Mammography is a type of x-ray of the breast used as a screening technique for the detection of unsuspected breast cancer and other diseases. Mammography is generally accepted as the best available method for detecting breast cancer in its earliest, nonpalpable stage, which is also the most curable state. It is also used as an aid in the diagnosis of palpable breast lesions and in determining the exact location for further studies and treatment.Computer-aided detection (CAD) aids the radiologist in correctly identifying abnormalities on the mammogram and requires the use of a digital image. CAD can highlight suspicious regions on the mammogram for the radiologist to re-examine.
Note: Individuals who are at higher risk should seek medical advice about when to begin screening and in determining the frequency.
Mammography screening is considered medically necessary if the medical appropriateness criteria are met. (See Medical Appropriateness below.)
Mammography screening is considered medically appropriate if ANY ONE of the following are met:
Women at average risk with ANY ONE of the following:
A baseline screening mammogram for women thirty-five (35) to forty (40) years of age
Annual screening mammogram for women ages 40 and over
Women at increased risk with ANY ONE of the following:
Breast changes that persist, such as a lump, thickening, swelling, dimpling, skin irritation, distortion, retraction or scaliness of the nipple, nipple discharge, or a previous abnormal mammogram
Known BRCA1, BRCA2, PALB2, CDH1 or NF1 gene mutation
First-degree relative (parent, brother, sister, or child) with a BRCA1, BRCA2, or PALB2 gene mutation and have not had genetic testing themselves
Lifetime risk of breast cancer of 15% to 20% according to risk assessment tools that are based mainly on family history ( BCRISKTOOL or BOADICEA (breast and ovarian analysis of disease incidence and carrier estimation algorithm)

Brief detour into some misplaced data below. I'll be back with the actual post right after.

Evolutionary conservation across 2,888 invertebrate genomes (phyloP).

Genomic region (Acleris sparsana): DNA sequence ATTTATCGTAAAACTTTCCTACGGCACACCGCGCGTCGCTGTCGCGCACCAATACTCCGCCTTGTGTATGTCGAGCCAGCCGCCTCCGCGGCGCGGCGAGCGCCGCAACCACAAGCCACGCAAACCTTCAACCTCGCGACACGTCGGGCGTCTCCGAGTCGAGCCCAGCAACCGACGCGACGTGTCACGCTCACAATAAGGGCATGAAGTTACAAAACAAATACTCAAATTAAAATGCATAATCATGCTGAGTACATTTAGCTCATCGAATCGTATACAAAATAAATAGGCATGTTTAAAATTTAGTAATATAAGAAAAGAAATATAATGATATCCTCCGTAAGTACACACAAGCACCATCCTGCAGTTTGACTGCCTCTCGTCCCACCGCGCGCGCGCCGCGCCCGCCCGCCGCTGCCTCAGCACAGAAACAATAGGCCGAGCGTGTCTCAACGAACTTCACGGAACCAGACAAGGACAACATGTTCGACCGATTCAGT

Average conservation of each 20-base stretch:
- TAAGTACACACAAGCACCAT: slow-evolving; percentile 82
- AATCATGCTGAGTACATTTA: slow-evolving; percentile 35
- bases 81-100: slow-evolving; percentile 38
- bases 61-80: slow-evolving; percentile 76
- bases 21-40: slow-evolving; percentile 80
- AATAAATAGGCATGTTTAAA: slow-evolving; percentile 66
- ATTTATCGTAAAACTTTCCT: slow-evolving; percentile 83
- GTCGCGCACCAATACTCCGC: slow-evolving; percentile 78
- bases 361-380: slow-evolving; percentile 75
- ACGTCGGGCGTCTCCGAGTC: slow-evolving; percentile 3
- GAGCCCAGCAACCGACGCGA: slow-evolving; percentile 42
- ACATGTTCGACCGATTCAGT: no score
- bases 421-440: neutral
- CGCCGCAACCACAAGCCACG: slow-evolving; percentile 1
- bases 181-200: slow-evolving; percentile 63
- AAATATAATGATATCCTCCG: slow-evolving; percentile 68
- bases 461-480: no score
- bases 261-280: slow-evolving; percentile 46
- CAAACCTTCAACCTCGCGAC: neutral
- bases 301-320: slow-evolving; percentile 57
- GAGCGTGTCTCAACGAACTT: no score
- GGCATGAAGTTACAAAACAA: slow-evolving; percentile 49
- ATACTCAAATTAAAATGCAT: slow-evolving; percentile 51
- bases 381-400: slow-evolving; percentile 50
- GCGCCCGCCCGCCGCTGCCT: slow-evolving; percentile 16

Personal history of breast cancer, ductal carcinoma in situ (DCIS), lobular carcinoma in situ (LCIS) atypical ductal hyperplasia (ADH), or atypical lobular hyperplasia (ALH)
Prior thoracic radiation therapy between 10 to 30 years of age
Li-Fraumeni syndrome, Cowden syndrome, or Bannayan-Riley-Ruvalcaba syndrome or have first degree relatives with one of these syndromes
Extremely dense breasts or unevenly dense breast
Men at 40 years of age with increased risk with ANY ONE of the following:
Family history of hereditary breast and ovarian cancer (HBOC)
Gynecomastia or parenchymal/glandular breast density on baseline study
APPLICABLE TENNESSEE STATE MANDATE REQUIREMENTS
Tenn. Code Ann. § 56-7-2502; Mammography Screening
Any individual, franchise, blanket or group health insurance policy, medical service plan, contract, hospital service corporation contract, hospital and medical service corporation contract, fraternal benefit society, or health maintenance organization that provides coverage for surgical services for a mastectomy, and that is delivered, issued for delivery, amended or renewed on or after July 1, 1989, shall also provide coverage for mammography screening performed on dedicated equipment for diagnostic purposes on referral by a patient's physician according to the following guidelines:
A baseline mammogram for women thirty-five (35) to forty (40) years of age;
A mammogram every two (2) years, or more frequently based on the recommendation of the woman's physician, for women forty (40) to fifty (50) years of age; and
A mammogram every year for women fifty (50) years of age and over.
Any specific products referenced in this policy are just examples and are intended for illustrative purposes only. It is not intended to be a recommendation of one product over another, and is not intended to represent a complete listing of all products available. These examples are contained in the parenthetical e.g. statement.